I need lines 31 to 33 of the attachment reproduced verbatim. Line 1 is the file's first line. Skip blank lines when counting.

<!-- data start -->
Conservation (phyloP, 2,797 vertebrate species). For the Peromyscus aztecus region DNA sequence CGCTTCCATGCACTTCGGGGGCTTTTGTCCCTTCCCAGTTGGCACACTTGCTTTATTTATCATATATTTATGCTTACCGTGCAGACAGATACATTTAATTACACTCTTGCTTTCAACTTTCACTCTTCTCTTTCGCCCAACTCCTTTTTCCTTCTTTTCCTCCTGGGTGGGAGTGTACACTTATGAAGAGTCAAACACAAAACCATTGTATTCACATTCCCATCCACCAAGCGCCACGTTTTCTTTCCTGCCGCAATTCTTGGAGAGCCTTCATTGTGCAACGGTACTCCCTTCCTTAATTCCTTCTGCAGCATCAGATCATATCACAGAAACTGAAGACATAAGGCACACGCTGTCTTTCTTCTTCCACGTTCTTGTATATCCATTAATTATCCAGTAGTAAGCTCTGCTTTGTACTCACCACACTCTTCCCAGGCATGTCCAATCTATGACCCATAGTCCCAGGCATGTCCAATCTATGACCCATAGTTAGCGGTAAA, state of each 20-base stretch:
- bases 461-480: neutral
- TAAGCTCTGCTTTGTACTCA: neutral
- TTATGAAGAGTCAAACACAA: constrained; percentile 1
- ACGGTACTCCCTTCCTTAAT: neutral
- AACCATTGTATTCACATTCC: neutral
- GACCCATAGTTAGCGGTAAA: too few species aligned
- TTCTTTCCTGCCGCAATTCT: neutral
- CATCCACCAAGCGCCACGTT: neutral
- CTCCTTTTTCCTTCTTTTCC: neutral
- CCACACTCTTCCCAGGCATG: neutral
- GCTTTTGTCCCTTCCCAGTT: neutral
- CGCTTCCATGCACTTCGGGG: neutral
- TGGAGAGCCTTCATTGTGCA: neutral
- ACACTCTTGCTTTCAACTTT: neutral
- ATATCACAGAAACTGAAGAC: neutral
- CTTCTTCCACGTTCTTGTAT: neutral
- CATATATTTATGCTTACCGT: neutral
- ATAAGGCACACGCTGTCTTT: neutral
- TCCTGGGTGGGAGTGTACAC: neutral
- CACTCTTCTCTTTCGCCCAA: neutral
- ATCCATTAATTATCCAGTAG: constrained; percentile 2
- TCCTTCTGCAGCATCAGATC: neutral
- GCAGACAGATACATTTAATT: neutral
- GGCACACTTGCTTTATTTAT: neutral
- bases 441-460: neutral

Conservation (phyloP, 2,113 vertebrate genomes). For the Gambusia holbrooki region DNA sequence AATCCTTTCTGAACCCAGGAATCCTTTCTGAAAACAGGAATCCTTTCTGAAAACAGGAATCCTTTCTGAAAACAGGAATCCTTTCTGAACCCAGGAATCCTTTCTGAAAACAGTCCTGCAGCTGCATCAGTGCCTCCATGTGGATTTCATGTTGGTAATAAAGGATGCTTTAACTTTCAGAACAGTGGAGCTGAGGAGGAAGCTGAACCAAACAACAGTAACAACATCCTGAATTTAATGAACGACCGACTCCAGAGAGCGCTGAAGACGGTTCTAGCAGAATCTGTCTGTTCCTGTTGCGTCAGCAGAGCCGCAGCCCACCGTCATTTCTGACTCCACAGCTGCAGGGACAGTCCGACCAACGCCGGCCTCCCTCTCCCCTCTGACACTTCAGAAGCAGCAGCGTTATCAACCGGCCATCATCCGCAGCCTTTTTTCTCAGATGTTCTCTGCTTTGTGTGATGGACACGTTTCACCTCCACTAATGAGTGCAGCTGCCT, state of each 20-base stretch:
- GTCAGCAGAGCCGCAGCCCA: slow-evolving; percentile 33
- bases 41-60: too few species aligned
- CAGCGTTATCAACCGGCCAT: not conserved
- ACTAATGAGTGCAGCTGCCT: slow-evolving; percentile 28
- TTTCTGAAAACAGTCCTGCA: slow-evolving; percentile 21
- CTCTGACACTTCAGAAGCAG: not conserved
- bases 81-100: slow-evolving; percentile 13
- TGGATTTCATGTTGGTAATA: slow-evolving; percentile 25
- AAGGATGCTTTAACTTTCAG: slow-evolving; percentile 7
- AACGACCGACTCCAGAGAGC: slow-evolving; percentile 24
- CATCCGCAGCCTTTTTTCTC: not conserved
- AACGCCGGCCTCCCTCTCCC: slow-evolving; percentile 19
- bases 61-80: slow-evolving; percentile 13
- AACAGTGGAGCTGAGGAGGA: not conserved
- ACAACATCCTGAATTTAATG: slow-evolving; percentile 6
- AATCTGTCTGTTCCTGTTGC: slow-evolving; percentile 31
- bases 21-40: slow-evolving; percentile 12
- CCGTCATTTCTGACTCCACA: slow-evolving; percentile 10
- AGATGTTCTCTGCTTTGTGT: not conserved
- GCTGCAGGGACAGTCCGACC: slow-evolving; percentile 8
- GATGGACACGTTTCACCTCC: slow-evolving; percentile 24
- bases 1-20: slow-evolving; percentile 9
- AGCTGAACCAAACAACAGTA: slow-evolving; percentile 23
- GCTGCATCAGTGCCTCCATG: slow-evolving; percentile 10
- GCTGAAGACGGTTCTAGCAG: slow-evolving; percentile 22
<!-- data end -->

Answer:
- ACTAATGAGTGCAGCTGCCT: slow-evolving; percentile 28
- TTTCTGAAAACAGTCCTGCA: slow-evolving; percentile 21
- CTCTGACACTTCAGAAGCAG: not conserved